The aim of the present work was to shed light on the role played by the isoprenoid/cholesterol biosynthetic pathway in the modulation of emotional reactivity and memory consolidation in rodents through the inhibition of the key and rate-limiting enzyme 3-hydroxy 3-methylglutaryl Coenzyme A reductase (HMGR) both in vivo and in vitro with simvastatin. Three-month-old male Wistar rats treated for 21 days with simvastatin or vehicle were tested in the social interaction, elevated plus-maze, and inhibitory avoidance tasks; after behavioral testing, the amygdala, hippocampus, prefrontal cortex, dorsal, and ventral striatum were dissected out for biochemical assays. In order to delve deeper into the molecular mechanisms underlying the observed effects, primary rat hippocampal neurons were used. Our results show that HMGR inhibition by simvastatin induces anxiogenic-like effects in the social interaction but not in the elevated plus-maze test, and improves memory consolidation in the inhibitory avoidance task. These effects are accompanied by imbalances in the activity of specific prenylated proteins, Rab3 and RhoA, involved in neurotransmitter release, and synaptic plasticity, respectively. Taken together, the present findings indicate that the isoprenoid/cholesterol biosynthetic pathway is critically involved in the physiological modulation of both emotional and cognitive processes in rodents.
The isoprenoid/cholesterol biosynthetic pathway, also known as the mevalonate (MVA) pathway, is one of the most notorious metabolic processes as it leads to the production of cholesterol and other non-sterol isoprenoids, which are essential in the induction and the maintenance of several cellular processes. The key enzyme of this pathway is the 3-hydroxy-3-methylglutaryl coenzyme A reductase (HMGR) (Brown and Goldstein, 1980; Segatto et al, 2013). The role of the MVA pathway is well-established in the liver, where a major part of lipid metabolism takes place (Horton, 2002; Pallottini et al, 2007; Segatto et al, 2013). However, this metabolic pathway is ubiquitously expressed in all eukaryotic cells, and recent studies sustain a pivotal role for MVA end-products in the brain. Although the CNS constitutes the 2% of the body weight, it contains about 25% of the total body cholesterol (Pfrieger, 2003; Segatto et al, 2013). The majority of cholesterol is present in myelin sheaths and in neuronal membranes, where this lipid fulfills structural and functional tasks. Given the crucial role of cholesterol in regulating different neuronal processes, eukaryotes have developed sophisticated homeostatic mechanisms to preserve cholesterol levels in an optimal range in each brain region (Segatto et al, 2013). Thus, alterations in this essential equilibrium could lead to pathological consequences in the CNS, such as the Smith-Lemli-Opitz syndrome, Alzheimer’s, and Niemann-Pick type C diseases (Dietschy and Turley, 2004; Pfrieger, 2003; Segatto et al, 2011).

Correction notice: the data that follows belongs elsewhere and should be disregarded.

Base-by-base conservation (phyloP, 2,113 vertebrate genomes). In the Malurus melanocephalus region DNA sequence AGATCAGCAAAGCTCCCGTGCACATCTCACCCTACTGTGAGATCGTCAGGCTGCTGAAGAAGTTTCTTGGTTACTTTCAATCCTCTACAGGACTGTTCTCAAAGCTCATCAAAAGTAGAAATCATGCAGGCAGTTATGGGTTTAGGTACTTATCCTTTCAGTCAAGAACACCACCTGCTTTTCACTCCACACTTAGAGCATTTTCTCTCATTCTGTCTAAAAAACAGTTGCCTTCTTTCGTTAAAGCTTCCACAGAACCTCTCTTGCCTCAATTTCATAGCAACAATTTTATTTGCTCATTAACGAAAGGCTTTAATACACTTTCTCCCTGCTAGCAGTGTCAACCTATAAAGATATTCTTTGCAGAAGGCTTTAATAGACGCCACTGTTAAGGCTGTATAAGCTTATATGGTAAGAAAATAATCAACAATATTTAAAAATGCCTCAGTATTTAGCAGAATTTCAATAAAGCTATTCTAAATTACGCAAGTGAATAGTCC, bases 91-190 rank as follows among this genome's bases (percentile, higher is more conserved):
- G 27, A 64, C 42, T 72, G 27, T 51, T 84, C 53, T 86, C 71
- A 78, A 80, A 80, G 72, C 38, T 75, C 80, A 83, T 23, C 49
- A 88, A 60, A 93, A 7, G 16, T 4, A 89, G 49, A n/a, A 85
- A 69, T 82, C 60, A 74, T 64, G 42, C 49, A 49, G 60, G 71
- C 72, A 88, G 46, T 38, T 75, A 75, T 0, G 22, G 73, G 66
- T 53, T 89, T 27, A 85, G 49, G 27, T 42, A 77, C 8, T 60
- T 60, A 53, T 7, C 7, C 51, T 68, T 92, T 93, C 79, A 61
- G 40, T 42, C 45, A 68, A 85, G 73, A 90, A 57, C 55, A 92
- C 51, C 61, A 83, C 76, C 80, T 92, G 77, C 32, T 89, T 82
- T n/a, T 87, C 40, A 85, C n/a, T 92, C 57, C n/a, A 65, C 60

Besides cholesterol, isoprenoid compounds carry out important roles in the CNS. Prenylation, the covalent binding of farnesyl pyrophosphate (FPP) or geranylgeranyl pyrophosphate (GGPP) moieties to proteins, is a crucial post-translational modification for the regulation of protein localization on cell membranes and, in turn, for key cellular processes. Isoprenoids are not only required for protein prenylation but also constitute the side chain of Coenzyme Q (CoQ) (Matthews et al, 1998), whereas dolichols are involved in the N-linked glycosylation of proteins (Trapani et al, 2011b).
The essential role of MVA end-products in the CNS physiology is also supported by growing preclinical and clinical studies on the pleiotropic effects of statins in the brain. Statins are strong HMGR inhibitors widely prescribed in therapies against hypercholesterolemia and their benefits in preventing atherosclerosis and other cardiovascular diseases are incontrovertible. Recently, it has been reported that high-dose statin treatment induces effects in emotional, learning, and memory processes (Kilic et al, 2012; Douma et al, 2011; Baytan et al, 2008; While and Keen, 2010). However, the role of the MVA biosynthetic pathway in the modulation of emotional behavior and cognitive performance is still unclear because of the lack of systematic studies on the causal link between the activation of this metabolic pathway and behavioral and cognitive outcomes. As a consequence, the effects exerted by statins in the CNS still remain confusing and unconvincing. Moreover, no data about a low-dose statin treatment are available. A better understanding of these processes could be of great interest toward new pharmacological interventions for CNS disorders. Thus, the aim of the present work was to shed light on the role played by the MVA pathway in the modulation of emotional reactivity and memory consolidation in rodents, through the inhibition by simvastatin of HMGR both in vivo and in vitro.
MATERIALS AND METHODS
Three-month-old male Wistar rats (Harlan Nossan, S Pietro al Natisone, Italy) were housed in groups of two and maintained under controlled temperature (20±1 °C), humidity (55±10%), and illumination (12/12 h light cycle with lights on at 0700 hours). Food and water were provided ad libitum. All procedures involving animal care or treatments were approved by the Italian Ministry of Health and performed in compliance with the guidelines of the US National Institutes of Health (NIH) and the Italian Ministry of Health (n° 231/2012-B, according to DL 116/92), the Declaration of Helsinki, the Guide for the Care and Use of Mammals in Neuroscience and Behavioral Research (National Research Council 2004) and the Directive 2010/63/EU of the European Parliament and of the Council of 22 September 2010 on the protection of animals used for scientific purposes.